LOUDSPEAKER:: F*ggot Out of Carolina by Judas



WUSSY is proud to present a poem by ATL queer, Judas. 
If you would like to send in a writing submission, please contact Nicholas Goodly


“Faggot Out of Carolina”

What hope is there for the small town queer?

Backwoods and backwards
Carolina born, yet to be bred
My developing soul could not yet
Be at peace with the tug-of-war within me.

Which was home - Southern or Queer?
Because surely it could not be both.

Who would tell a boy with a drawl thick as
Paper mill smoke that it’s okay to like Hunter instead of Hannah?
Who would tell him that not everything
The preacher said on Sunday morning

Was meant to be taken literally?
Who would tell him that it’s okay to cry sometimes?

Y’see I was Southern and Queer
Ole and Wudder.

Southern like
Tea brewed with a pound of sugar
And biscuits made from scratch.

Southern like
“Bless your heart” was understood to be an insult
And barbecue was understood to be a noun --
A vinegar soaked noun, no mustard needed.

But I was also Queer.

Queer like

Afternoons spent skinny dipping with the
Boys up the road
And nights spent camping naked in their

Queer like
Sneakin’ away bits of your mother’s
Eyeshadow palette
While pretending a girl on the cheerleading squad
Had your heart.

Queer like
Eternally single 40 year old men
Committing themselves to celibacy
And 50 year old women sharing homes
Because they were just that good of “friends.”

Queer like
The closet.

When I grew up,
Queer wasn’t power.
It was the kid “smeared” on the playground at recess.
Gay meant stupid.
And faggots were destined to burn in hell like
The bundle of sticks they were.

Sex ed
Took place in the silence of Bible classrooms,
The foottaps of truck stops along I-95
And repeated glances on the trails of Jordan Lake.

My small town wasn’t prepared to raise
Someone like me.
There was no box for me to check even if I wanted to.

Not seeing Queer Love
Meant I had to figure it out for myself
And unfortunately first loves aren’t always the best.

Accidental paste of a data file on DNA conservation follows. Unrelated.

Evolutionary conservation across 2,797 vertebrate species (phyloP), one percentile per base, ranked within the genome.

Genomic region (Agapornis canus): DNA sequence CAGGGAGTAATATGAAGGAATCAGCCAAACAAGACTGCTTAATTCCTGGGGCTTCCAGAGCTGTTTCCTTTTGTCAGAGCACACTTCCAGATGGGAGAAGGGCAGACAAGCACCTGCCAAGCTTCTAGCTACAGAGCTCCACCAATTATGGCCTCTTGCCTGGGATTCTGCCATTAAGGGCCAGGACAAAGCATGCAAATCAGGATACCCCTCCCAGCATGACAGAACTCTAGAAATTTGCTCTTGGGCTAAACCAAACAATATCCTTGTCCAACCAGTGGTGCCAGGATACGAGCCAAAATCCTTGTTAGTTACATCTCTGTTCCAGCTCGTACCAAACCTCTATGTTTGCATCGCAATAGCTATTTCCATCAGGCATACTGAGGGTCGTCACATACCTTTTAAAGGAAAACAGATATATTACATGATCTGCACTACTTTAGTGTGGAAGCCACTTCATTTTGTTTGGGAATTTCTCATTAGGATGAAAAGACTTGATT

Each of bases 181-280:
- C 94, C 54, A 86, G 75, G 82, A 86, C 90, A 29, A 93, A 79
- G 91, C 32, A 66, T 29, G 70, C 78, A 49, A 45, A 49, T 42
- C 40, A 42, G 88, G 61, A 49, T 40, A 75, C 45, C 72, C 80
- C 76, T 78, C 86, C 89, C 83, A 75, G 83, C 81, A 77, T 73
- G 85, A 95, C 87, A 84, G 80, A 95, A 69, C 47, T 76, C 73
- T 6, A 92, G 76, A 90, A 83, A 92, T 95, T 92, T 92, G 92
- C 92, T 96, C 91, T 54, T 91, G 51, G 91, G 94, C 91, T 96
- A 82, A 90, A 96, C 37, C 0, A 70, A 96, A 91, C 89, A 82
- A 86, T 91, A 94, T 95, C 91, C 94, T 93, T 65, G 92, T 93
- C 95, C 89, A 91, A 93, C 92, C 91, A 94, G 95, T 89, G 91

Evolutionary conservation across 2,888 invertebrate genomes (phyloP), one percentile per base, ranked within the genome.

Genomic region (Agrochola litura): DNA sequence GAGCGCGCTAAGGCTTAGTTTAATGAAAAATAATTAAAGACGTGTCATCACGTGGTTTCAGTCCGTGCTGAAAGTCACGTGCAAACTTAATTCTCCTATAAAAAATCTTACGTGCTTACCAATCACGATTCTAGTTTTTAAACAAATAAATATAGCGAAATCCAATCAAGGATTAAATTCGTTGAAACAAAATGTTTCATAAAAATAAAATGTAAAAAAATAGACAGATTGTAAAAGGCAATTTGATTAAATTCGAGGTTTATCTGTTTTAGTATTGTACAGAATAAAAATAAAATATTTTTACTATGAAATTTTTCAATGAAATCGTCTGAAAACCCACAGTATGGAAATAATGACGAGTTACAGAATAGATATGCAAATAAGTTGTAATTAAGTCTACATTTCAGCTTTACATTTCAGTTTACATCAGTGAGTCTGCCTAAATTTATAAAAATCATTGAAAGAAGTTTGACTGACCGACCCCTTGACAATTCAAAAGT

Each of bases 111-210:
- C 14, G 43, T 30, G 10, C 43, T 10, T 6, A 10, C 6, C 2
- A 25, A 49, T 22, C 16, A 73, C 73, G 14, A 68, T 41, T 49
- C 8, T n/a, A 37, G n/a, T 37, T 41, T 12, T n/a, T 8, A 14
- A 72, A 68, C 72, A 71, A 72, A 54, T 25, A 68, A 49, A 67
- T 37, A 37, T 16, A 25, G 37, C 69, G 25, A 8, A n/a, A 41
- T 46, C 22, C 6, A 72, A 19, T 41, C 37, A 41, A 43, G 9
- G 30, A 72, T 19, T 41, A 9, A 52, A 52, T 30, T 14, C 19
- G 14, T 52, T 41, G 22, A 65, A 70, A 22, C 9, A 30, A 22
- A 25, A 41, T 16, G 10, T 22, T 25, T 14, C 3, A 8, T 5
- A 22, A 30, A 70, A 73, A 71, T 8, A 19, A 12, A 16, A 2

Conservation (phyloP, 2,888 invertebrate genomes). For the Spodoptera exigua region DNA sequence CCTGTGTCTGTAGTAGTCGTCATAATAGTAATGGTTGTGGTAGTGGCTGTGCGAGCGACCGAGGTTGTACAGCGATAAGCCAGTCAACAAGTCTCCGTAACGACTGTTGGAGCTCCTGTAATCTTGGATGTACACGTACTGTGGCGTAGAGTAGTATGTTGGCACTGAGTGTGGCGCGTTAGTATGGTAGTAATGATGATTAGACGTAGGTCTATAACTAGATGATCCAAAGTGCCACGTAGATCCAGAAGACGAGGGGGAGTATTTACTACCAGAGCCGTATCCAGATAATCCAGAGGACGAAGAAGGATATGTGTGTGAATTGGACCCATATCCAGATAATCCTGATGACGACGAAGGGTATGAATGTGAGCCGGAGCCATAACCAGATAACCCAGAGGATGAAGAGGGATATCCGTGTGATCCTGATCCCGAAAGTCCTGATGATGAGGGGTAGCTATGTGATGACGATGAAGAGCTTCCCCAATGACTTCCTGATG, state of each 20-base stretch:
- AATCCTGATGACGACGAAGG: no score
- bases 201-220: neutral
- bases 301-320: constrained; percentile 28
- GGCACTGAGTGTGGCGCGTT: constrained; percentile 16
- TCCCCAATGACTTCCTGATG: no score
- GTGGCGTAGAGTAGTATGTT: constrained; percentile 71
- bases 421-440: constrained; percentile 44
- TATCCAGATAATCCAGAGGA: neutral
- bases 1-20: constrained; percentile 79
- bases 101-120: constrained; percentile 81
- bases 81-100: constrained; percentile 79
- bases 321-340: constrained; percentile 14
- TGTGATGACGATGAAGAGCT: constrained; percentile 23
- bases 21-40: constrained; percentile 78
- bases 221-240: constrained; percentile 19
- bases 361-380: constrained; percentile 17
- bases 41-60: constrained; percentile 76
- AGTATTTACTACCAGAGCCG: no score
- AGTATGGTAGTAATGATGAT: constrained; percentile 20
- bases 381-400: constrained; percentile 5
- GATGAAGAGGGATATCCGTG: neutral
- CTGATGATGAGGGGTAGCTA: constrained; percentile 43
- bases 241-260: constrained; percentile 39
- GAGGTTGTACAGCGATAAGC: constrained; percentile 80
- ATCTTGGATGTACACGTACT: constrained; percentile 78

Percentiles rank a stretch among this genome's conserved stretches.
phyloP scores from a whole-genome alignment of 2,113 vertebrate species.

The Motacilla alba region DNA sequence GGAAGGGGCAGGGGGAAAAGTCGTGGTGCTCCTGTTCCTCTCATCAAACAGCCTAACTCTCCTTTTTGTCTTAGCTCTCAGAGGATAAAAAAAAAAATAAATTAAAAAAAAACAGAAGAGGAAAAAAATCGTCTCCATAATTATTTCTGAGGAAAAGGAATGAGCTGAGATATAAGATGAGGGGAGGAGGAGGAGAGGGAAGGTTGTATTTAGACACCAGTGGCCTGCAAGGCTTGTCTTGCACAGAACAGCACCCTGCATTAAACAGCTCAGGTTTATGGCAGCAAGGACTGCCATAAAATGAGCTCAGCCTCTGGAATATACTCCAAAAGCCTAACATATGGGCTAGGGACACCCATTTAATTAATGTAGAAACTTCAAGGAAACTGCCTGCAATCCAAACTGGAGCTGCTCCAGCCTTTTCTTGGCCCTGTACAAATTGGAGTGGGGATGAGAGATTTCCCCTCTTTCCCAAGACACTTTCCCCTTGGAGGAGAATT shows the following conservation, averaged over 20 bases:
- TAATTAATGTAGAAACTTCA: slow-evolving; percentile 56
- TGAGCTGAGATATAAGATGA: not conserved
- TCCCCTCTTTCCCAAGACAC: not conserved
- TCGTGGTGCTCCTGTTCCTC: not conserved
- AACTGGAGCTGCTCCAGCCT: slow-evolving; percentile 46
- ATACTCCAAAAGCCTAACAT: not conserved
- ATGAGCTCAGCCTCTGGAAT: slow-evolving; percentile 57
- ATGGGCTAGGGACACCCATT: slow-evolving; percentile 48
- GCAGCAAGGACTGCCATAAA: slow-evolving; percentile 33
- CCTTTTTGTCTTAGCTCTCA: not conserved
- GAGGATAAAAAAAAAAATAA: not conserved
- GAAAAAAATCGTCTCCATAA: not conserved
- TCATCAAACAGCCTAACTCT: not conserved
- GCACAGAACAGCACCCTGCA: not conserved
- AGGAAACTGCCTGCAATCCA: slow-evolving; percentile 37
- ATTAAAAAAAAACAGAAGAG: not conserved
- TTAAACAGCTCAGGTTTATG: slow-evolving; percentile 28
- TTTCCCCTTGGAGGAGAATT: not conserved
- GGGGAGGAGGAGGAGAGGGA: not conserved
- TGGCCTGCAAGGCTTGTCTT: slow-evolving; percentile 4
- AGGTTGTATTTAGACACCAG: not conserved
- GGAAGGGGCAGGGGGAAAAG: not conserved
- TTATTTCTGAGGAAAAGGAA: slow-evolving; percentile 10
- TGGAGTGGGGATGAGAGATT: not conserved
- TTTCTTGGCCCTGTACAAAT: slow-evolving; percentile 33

My first facade of a heart made whole
Warped it when he said

I wasn’t worthy of the words I speak.

They held too much meaning
For someone who was barely held together -
Bursting at my self-sewn seams.

So  I stuffed that inside me.

Bulked up around it.

Sewed my seams even tighter.

So no one could ever say my words belied the truth.
That lofty ideas were out of reach for me.
That there were two too many syllables for a
Faggot out of Carolina.

But still with every word I speak,
I hold back three more.
Fearing what the inside looks like.
That you too will find my words too near a mask for your liking.

My throat, my mouth, my teeth, my gums,
My lips
Are all covered in chewed letters,
Emulsified thoughts and
Swallowed syllables

So, sometimes they spit out like bullets, and
Sometimes people get caught in the crossfire, and
Sometimes they ricochet back into me

Sinking deeper into my body, and
Sometimes I just stay quiet.

And in my quiet, I realize
I wasted my youth
Scouring the cosmos for a God
That would not answer,
So eventually I stopped asking.

Asking why I was so very small and the
Stars I danced beneath so very far away.

With my question left unanswered,
I turned my focus to society’s familiars:
-- The sex workers,
The ephemeral lovers,
The midnight answers,
The street waifs --
All those that society forgets until

Their most dire urgings.

I found sparks of what I once called God
In my chosen family
And in brief, fleeting moments,
I began to find it in myself.

At that point, my question changed from
“Why were we so very small?”
“How could we grow to be ever expanding
Like the cosmos that bore us?”

And in dancing our bodies electric
Under the fluorescent neon skies,
I found my answer.

It took me driving deep into the woods
Of Tennesse to finally learn how
To appreciate all of me.
To make something new out of that Old Time Religion.
To find home in both Southern and Queer.

I’m Southern and Queer
Like houses packed full of half-naked bodies
Cuddled on couches
Clothes strewn about and
Casserole dishes nearly licked clean.

Southern and Queer
Like a transman growing root vegetables
And milking cows with a bit of
Honeysuckle hangin’ out his mouth.

Southern and Queer
Like former rave scene queens
Growing old together in the open fields of
Stokes County with their 7 rescues
Smoking equal parts tobacco and marijuana

Southern and Queer
Like the pastor’s daughter
Sipping kava and listening to nu-folk
In her girlfriend’s bed.

Southern and Queer
Like drinking half and half tea at
R. Thomas Grill
Turning pain to art
Just to return to my lover’s outstretched arms.

So to that boy with a drawl thick as
Paper mill smoke hiding his heart from everyone,
Yourself included -
You’re gonna pull through.

Believe me when I say
We can look back now
Our soul better for the wear
And say without a doubt
“There is hope for the small town queer.”

Judas is a professional muse, amateur word-worker, and casual kink connoisseur - born in North Carolina, bred in Atlanta, based in the freedom of a fagabond's wanderlust.